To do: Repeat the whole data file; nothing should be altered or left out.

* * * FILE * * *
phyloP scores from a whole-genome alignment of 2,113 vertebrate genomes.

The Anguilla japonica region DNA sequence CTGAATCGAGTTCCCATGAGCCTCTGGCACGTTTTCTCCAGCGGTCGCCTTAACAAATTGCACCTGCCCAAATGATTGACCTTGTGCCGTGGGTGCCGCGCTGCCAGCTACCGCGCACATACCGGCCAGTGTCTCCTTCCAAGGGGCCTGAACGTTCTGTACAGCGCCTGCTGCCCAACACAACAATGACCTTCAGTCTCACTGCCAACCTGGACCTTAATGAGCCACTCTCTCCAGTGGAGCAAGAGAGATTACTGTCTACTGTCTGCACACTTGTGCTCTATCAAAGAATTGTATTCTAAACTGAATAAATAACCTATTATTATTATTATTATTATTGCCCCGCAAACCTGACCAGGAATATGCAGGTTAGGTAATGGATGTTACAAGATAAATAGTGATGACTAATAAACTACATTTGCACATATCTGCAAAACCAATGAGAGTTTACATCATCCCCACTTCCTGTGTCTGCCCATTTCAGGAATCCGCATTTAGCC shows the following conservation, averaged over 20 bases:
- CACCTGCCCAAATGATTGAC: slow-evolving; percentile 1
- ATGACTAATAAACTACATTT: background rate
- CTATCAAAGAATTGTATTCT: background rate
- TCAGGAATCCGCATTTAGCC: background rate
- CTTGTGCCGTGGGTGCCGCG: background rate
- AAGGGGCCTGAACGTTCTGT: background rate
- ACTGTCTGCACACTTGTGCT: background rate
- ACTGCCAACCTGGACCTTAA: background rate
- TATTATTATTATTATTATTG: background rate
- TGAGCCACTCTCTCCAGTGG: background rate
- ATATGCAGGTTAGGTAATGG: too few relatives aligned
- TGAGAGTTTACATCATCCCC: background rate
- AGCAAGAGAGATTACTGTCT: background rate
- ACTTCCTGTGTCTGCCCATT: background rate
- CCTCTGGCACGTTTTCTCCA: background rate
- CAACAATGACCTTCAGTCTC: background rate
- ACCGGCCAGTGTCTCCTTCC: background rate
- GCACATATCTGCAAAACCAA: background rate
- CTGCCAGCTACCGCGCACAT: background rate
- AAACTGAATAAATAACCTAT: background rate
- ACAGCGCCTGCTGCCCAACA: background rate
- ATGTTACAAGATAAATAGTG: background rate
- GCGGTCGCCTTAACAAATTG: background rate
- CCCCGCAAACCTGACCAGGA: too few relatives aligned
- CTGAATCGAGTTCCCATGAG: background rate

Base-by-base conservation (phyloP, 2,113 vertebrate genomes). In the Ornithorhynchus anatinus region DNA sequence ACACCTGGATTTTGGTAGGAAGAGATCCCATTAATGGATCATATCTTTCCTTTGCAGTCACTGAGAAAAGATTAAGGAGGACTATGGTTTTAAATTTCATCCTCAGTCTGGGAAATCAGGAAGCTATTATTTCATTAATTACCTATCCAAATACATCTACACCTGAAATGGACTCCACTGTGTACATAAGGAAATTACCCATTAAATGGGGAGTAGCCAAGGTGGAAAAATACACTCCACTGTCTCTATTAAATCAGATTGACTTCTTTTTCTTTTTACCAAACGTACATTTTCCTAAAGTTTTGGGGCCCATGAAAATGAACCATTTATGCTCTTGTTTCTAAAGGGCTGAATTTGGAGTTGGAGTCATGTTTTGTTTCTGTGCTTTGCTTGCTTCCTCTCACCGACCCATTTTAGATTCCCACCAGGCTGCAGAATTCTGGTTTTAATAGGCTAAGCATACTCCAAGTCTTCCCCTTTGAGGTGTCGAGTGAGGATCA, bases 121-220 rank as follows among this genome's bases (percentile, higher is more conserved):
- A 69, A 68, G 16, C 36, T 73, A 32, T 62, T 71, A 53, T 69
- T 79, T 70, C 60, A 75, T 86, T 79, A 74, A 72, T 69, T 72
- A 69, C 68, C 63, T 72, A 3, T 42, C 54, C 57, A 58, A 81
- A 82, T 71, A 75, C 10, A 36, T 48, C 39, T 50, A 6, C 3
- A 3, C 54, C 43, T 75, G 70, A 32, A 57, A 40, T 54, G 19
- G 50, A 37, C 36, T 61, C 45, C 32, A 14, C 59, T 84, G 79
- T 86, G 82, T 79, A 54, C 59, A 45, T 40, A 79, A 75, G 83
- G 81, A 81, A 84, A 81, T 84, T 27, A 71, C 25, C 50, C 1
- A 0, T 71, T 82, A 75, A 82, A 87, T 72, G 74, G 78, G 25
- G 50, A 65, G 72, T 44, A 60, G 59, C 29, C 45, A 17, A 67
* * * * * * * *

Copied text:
phyloP scores from a whole-genome alignment of 2,113 vertebrate genomes.

The Anguilla japonica region DNA sequence CTGAATCGAGTTCCCATGAGCCTCTGGCACGTTTTCTCCAGCGGTCGCCTTAACAAATTGCACCTGCCCAAATGATTGACCTTGTGCCGTGGGTGCCGCGCTGCCAGCTACCGCGCACATACCGGCCAGTGTCTCCTTCCAAGGGGCCTGAACGTTCTGTACAGCGCCTGCTGCCCAACACAACAATGACCTTCAGTCTCACTGCCAACCTGGACCTTAATGAGCCACTCTCTCCAGTGGAGCAAGAGAGATTACTGTCTACTGTCTGCACACTTGTGCTCTATCAAAGAATTGTATTCTAAACTGAATAAATAACCTATTATTATTATTATTATTATTGCCCCGCAAACCTGACCAGGAATATGCAGGTTAGGTAATGGATGTTACAAGATAAATAGTGATGACTAATAAACTACATTTGCACATATCTGCAAAACCAATGAGAGTTTACATCATCCCCACTTCCTGTGTCTGCCCATTTCAGGAATCCGCATTTAGCC shows the following conservation, averaged over 20 bases:
- CACCTGCCCAAATGATTGAC: slow-evolving; percentile 1
- ATGACTAATAAACTACATTT: background rate
- CTATCAAAGAATTGTATTCT: background rate
- TCAGGAATCCGCATTTAGCC: background rate
- CTTGTGCCGTGGGTGCCGCG: background rate
- AAGGGGCCTGAACGTTCTGT: background rate
- ACTGTCTGCACACTTGTGCT: background rate
- ACTGCCAACCTGGACCTTAA: background rate
- TATTATTATTATTATTATTG: background rate
- TGAGCCACTCTCTCCAGTGG: background rate
- ATATGCAGGTTAGGTAATGG: too few relatives aligned
- TGAGAGTTTACATCATCCCC: background rate
- AGCAAGAGAGATTACTGTCT: background rate
- ACTTCCTGTGTCTGCCCATT: background rate
- CCTCTGGCACGTTTTCTCCA: background rate
- CAACAATGACCTTCAGTCTC: background rate
- ACCGGCCAGTGTCTCCTTCC: background rate
- GCACATATCTGCAAAACCAA: background rate
- CTGCCAGCTACCGCGCACAT: background rate
- AAACTGAATAAATAACCTAT: background rate
- ACAGCGCCTGCTGCCCAACA: background rate
- ATGTTACAAGATAAATAGTG: background rate
- GCGGTCGCCTTAACAAATTG: background rate
- CCCCGCAAACCTGACCAGGA: too few relatives aligned
- CTGAATCGAGTTCCCATGAG: background rate

Base-by-base conservation (phyloP, 2,113 vertebrate genomes). In the Ornithorhynchus anatinus region DNA sequence ACACCTGGATTTTGGTAGGAAGAGATCCCATTAATGGATCATATCTTTCCTTTGCAGTCACTGAGAAAAGATTAAGGAGGACTATGGTTTTAAATTTCATCCTCAGTCTGGGAAATCAGGAAGCTATTATTTCATTAATTACCTATCCAAATACATCTACACCTGAAATGGACTCCACTGTGTACATAAGGAAATTACCCATTAAATGGGGAGTAGCCAAGGTGGAAAAATACACTCCACTGTCTCTATTAAATCAGATTGACTTCTTTTTCTTTTTACCAAACGTACATTTTCCTAAAGTTTTGGGGCCCATGAAAATGAACCATTTATGCTCTTGTTTCTAAAGGGCTGAATTTGGAGTTGGAGTCATGTTTTGTTTCTGTGCTTTGCTTGCTTCCTCTCACCGACCCATTTTAGATTCCCACCAGGCTGCAGAATTCTGGTTTTAATAGGCTAAGCATACTCCAAGTCTTCCCCTTTGAGGTGTCGAGTGAGGATCA, bases 121-220 rank as follows among this genome's bases (percentile, higher is more conserved):
- A 69, A 68, G 16, C 36, T 73, A 32, T 62, T 71, A 53, T 69
- T 79, T 70, C 60, A 75, T 86, T 79, A 74, A 72, T 69, T 72
- A 69, C 68, C 63, T 72, A 3, T 42, C 54, C 57, A 58, A 81
- A 82, T 71, A 75, C 10, A 36, T 48, C 39, T 50, A 6, C 3
- A 3, C 54, C 43, T 75, G 70, A 32, A 57, A 40, T 54, G 19
- G 50, A 37, C 36, T 61, C 45, C 32, A 14, C 59, T 84, G 79
- T 86, G 82, T 79, A 54, C 59, A 45, T 40, A 79, A 75, G 83
- G 81, A 81, A 84, A 81, T 84, T 27, A 71, C 25, C 50, C 1
- A 0, T 71, T 82, A 75, A 82, A 87, T 72, G 74, G 78, G 25
- G 50, A 65, G 72, T 44, A 60, G 59, C 29, C 45, A 17, A 67